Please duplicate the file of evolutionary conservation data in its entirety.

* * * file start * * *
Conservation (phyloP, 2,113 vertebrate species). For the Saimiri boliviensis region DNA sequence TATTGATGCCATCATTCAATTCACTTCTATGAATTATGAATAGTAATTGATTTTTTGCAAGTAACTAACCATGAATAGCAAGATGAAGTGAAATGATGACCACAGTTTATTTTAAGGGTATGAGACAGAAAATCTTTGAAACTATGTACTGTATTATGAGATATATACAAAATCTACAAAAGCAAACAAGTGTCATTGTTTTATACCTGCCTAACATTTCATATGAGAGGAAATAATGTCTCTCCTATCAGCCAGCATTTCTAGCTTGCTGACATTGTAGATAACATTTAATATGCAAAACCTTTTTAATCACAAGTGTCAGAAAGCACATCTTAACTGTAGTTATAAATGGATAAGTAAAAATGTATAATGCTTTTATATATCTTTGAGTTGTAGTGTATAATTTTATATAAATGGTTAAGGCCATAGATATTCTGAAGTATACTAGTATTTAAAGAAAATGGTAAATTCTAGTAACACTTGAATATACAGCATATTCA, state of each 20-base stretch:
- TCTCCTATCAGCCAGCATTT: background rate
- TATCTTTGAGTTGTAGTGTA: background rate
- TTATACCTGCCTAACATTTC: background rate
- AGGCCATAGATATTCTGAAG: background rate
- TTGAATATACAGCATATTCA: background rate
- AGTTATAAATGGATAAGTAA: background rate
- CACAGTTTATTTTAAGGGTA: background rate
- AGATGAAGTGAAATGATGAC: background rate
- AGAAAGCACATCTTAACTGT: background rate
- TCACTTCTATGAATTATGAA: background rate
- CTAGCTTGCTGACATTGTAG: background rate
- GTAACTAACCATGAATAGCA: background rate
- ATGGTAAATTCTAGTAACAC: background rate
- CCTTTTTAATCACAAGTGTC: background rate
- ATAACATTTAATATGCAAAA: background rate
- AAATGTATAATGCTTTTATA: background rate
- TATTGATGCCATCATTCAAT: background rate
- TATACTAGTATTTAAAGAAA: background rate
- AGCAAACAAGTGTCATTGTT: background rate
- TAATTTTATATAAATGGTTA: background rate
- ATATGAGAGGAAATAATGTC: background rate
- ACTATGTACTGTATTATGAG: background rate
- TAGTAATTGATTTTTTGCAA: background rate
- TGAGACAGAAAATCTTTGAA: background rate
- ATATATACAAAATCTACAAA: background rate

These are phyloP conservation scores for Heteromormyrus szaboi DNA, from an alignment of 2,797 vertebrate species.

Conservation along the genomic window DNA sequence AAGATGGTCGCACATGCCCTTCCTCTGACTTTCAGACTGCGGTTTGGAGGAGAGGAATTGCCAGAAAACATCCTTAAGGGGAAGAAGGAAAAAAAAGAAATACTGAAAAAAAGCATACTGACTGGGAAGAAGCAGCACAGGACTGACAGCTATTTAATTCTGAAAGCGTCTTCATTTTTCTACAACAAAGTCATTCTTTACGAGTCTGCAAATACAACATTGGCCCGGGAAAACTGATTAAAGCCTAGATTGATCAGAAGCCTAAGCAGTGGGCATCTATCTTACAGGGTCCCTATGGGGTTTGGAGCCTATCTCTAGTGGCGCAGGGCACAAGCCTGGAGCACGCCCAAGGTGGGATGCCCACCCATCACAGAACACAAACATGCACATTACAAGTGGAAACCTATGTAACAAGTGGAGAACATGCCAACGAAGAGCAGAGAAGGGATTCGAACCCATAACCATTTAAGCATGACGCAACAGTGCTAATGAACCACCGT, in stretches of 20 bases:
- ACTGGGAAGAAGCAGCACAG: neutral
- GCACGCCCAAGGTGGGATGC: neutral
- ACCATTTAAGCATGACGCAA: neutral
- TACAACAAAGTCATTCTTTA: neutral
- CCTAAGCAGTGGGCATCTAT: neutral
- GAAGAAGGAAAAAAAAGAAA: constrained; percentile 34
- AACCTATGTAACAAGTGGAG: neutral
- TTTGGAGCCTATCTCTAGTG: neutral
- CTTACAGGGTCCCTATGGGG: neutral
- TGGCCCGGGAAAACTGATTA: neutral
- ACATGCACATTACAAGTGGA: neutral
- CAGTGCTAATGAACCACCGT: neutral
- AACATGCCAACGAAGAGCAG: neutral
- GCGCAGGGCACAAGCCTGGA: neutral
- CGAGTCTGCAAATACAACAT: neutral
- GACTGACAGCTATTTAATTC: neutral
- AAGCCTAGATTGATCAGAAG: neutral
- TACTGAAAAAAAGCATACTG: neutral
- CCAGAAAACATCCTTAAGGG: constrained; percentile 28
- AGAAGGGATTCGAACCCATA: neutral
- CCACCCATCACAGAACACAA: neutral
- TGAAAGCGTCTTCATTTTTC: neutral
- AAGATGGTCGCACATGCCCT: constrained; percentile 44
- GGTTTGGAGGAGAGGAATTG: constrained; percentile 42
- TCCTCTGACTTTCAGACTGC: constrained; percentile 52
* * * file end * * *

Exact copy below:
Conservation (phyloP, 2,113 vertebrate species). For the Saimiri boliviensis region DNA sequence TATTGATGCCATCATTCAATTCACTTCTATGAATTATGAATAGTAATTGATTTTTTGCAAGTAACTAACCATGAATAGCAAGATGAAGTGAAATGATGACCACAGTTTATTTTAAGGGTATGAGACAGAAAATCTTTGAAACTATGTACTGTATTATGAGATATATACAAAATCTACAAAAGCAAACAAGTGTCATTGTTTTATACCTGCCTAACATTTCATATGAGAGGAAATAATGTCTCTCCTATCAGCCAGCATTTCTAGCTTGCTGACATTGTAGATAACATTTAATATGCAAAACCTTTTTAATCACAAGTGTCAGAAAGCACATCTTAACTGTAGTTATAAATGGATAAGTAAAAATGTATAATGCTTTTATATATCTTTGAGTTGTAGTGTATAATTTTATATAAATGGTTAAGGCCATAGATATTCTGAAGTATACTAGTATTTAAAGAAAATGGTAAATTCTAGTAACACTTGAATATACAGCATATTCA, state of each 20-base stretch:
- TCTCCTATCAGCCAGCATTT: background rate
- TATCTTTGAGTTGTAGTGTA: background rate
- TTATACCTGCCTAACATTTC: background rate
- AGGCCATAGATATTCTGAAG: background rate
- TTGAATATACAGCATATTCA: background rate
- AGTTATAAATGGATAAGTAA: background rate
- CACAGTTTATTTTAAGGGTA: background rate
- AGATGAAGTGAAATGATGAC: background rate
- AGAAAGCACATCTTAACTGT: background rate
- TCACTTCTATGAATTATGAA: background rate
- CTAGCTTGCTGACATTGTAG: background rate
- GTAACTAACCATGAATAGCA: background rate
- ATGGTAAATTCTAGTAACAC: background rate
- CCTTTTTAATCACAAGTGTC: background rate
- ATAACATTTAATATGCAAAA: background rate
- AAATGTATAATGCTTTTATA: background rate
- TATTGATGCCATCATTCAAT: background rate
- TATACTAGTATTTAAAGAAA: background rate
- AGCAAACAAGTGTCATTGTT: background rate
- TAATTTTATATAAATGGTTA: background rate
- ATATGAGAGGAAATAATGTC: background rate
- ACTATGTACTGTATTATGAG: background rate
- TAGTAATTGATTTTTTGCAA: background rate
- TGAGACAGAAAATCTTTGAA: background rate
- ATATATACAAAATCTACAAA: background rate

These are phyloP conservation scores for Heteromormyrus szaboi DNA, from an alignment of 2,797 vertebrate species.

Conservation along the genomic window DNA sequence AAGATGGTCGCACATGCCCTTCCTCTGACTTTCAGACTGCGGTTTGGAGGAGAGGAATTGCCAGAAAACATCCTTAAGGGGAAGAAGGAAAAAAAAGAAATACTGAAAAAAAGCATACTGACTGGGAAGAAGCAGCACAGGACTGACAGCTATTTAATTCTGAAAGCGTCTTCATTTTTCTACAACAAAGTCATTCTTTACGAGTCTGCAAATACAACATTGGCCCGGGAAAACTGATTAAAGCCTAGATTGATCAGAAGCCTAAGCAGTGGGCATCTATCTTACAGGGTCCCTATGGGGTTTGGAGCCTATCTCTAGTGGCGCAGGGCACAAGCCTGGAGCACGCCCAAGGTGGGATGCCCACCCATCACAGAACACAAACATGCACATTACAAGTGGAAACCTATGTAACAAGTGGAGAACATGCCAACGAAGAGCAGAGAAGGGATTCGAACCCATAACCATTTAAGCATGACGCAACAGTGCTAATGAACCACCGT, in stretches of 20 bases:
- ACTGGGAAGAAGCAGCACAG: neutral
- GCACGCCCAAGGTGGGATGC: neutral
- ACCATTTAAGCATGACGCAA: neutral
- TACAACAAAGTCATTCTTTA: neutral
- CCTAAGCAGTGGGCATCTAT: neutral
- GAAGAAGGAAAAAAAAGAAA: constrained; percentile 34
- AACCTATGTAACAAGTGGAG: neutral
- TTTGGAGCCTATCTCTAGTG: neutral
- CTTACAGGGTCCCTATGGGG: neutral
- TGGCCCGGGAAAACTGATTA: neutral
- ACATGCACATTACAAGTGGA: neutral
- CAGTGCTAATGAACCACCGT: neutral
- AACATGCCAACGAAGAGCAG: neutral
- GCGCAGGGCACAAGCCTGGA: neutral
- CGAGTCTGCAAATACAACAT: neutral
- GACTGACAGCTATTTAATTC: neutral
- AAGCCTAGATTGATCAGAAG: neutral
- TACTGAAAAAAAGCATACTG: neutral
- CCAGAAAACATCCTTAAGGG: constrained; percentile 28
- AGAAGGGATTCGAACCCATA: neutral
- CCACCCATCACAGAACACAA: neutral
- TGAAAGCGTCTTCATTTTTC: neutral
- AAGATGGTCGCACATGCCCT: constrained; percentile 44
- GGTTTGGAGGAGAGGAATTG: constrained; percentile 42
- TCCTCTGACTTTCAGACTGC: constrained; percentile 52